As mentioned above, baobab is rich in soluble fiber that slows down how quickly we digest sugars and fats. Incorporating soluble fiber into our meals can support blood sugar balance while avoiding energy spikes and crashes.
In a study done at Oxford Brooks University, volunteers ate white bread with baobab extract baked in OR drank a glass of water with baobab mixed in alongside their slice of white bread. The study found that both approaches reduced glycemic response (blood sugar) and starch digestion.
#4 – Counteracts Oxidative Stress/ Promotes Cellular Repair
If you’ve ever seen a rusty can, you know what oxidative stress looks like on metal. Though it’s harder to “see” on a cellular level, excessive amounts of free radicals – which our bodies produce as byproducts of metabolism, stress, and exposure to toxins – lead to accelerated aging and several disease processes.
Fortunately, baobab is rich in antioxidants, which are “natural substances whose job is to clean up free radicals. Just like fiber cleans up waste products in the intestines, antioxidants clean up the free radical waste in the cells.” (4) (5) (6)
#5 – Healthy Skin
Vitamin C, along with proline and glycine (found in bone broth and gelatin), protein, and zinc are essential for collagen synthesis. (7) Collagen is one of the main proteins that help keep skin supple.
Baobab oil – which is pressed from the seeds – also makes an excellent moisturizer. It’s a rich oil that has a soft pleasant aroma, loads of vitamin E, and three rare fatty acids that nourish skin: malvalic, sterculic, and dihydrosterculic. You can find it here.
#6 – Heart Health
Baobab fruit is a rich source of potassium, which helps maintain healthy blood pressure by stimulating the release of sodium via urine and easing tension within the walls of blood vessels. (8)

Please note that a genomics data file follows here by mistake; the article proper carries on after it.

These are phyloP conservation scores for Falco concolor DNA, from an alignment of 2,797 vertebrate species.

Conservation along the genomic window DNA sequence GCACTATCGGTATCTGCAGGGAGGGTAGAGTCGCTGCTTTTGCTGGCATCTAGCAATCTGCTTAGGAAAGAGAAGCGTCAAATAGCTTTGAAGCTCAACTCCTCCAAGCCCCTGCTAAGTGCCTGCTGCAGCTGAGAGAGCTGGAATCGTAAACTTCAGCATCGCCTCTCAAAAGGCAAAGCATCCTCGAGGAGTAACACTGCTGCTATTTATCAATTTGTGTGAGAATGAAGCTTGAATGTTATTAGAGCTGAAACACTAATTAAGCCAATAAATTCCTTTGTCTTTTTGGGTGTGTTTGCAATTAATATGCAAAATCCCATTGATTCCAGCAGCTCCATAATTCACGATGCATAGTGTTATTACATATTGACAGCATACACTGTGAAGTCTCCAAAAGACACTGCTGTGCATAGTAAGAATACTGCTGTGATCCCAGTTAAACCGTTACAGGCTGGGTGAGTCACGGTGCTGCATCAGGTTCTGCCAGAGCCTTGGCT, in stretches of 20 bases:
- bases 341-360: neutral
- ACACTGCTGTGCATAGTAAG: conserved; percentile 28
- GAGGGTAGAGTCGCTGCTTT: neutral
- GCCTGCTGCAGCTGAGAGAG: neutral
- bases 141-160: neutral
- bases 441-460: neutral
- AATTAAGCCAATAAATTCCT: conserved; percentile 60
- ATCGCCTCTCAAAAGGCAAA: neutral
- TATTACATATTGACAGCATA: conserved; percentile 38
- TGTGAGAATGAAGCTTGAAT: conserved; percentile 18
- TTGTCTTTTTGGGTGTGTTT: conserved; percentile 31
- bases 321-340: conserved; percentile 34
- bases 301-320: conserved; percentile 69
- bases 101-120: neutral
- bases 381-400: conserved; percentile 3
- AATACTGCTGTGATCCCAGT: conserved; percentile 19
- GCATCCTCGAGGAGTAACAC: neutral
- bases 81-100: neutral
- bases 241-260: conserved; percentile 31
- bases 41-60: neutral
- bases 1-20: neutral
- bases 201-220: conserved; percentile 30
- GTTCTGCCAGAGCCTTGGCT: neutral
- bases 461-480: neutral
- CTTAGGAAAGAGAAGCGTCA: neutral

How To Use Baobab Powder
Baobab fruit powder can be:
- Mixed into water with a little sweetener to make a drink similar to lemonade
- Used as a replacement for cream of tartar in recipes
- Blended into smoothies
- Added to frozen yogurt or sorbet (the high pectin content makes it a wonderful thickener)
- Swirled into yogurt
- Stirred into oatmeal (I highly recommend adding peaches, too)
- Mixed into plain water for an easy electrolyte drink after a workout
- Blended into homemade energy bars
- Added to chia seed pudding
Does baobab powder have any side effects?
According to Phytopharmacy: An Evidence-Based Guide to Herbal Medicinal Products, the fruit pulp is generally regarded as safe and has no known contraindications. However, they say that the other parts of the plant which are sometimes used therapeutically (leaves and bark) should not be used while pregnant/breastfeeding or long-term due to lack of safety data on them.
One thing to keep in mind, though, is if your body is not used to dietary fiber you may experience some bloating, gas, or constipation. For most people it’s not a problem if normal amounts are consumed, but some people find it helpful to start small and work their way up.
Where To Buy Baobab Powder
I use this brand, which contains about 40-50 mg of vitamin C per serving. In addition to providing a high quality product, they’ve made it their mission to support the local communities that harvest baobab through ethical trade and sustainable practices.
1. TripSavvy (2019) The Baobab: Fun Facts About Africa’s Tree of Life
2. Rahul, Jitin et. al. (2015) Adansonia digitata L. (baobab): a review of traditional information and taxonomic description
3. Althwab, Sami et. al. (2019) Protective Effect of Baobab Fruit Pulp (Adansonia digitata L.) from Oxidative Stress Induced in Rats by High-Fat Diet
4. Live Science (2016) What Are Free Radicals?
5. Braca, Alessandra (2018) Phytochemical Profile, Antioxidant and Antidiabetic Activities of Adansonia digitata L. (Baobab) from Mali, as a Source of Health-Promoting Compounds
6. Ismail, Balarabe (2019) LC-MS/QTOF identification of phytochemicals and the effects of solvents on phenolic constituents and antioxidant activity of baobab (Adansonia digitata) fruit pulp
7. Oregon State University. Vitamin C and Skin Health
8. Medical News Today. What can people do to lower diastolic blood pressure?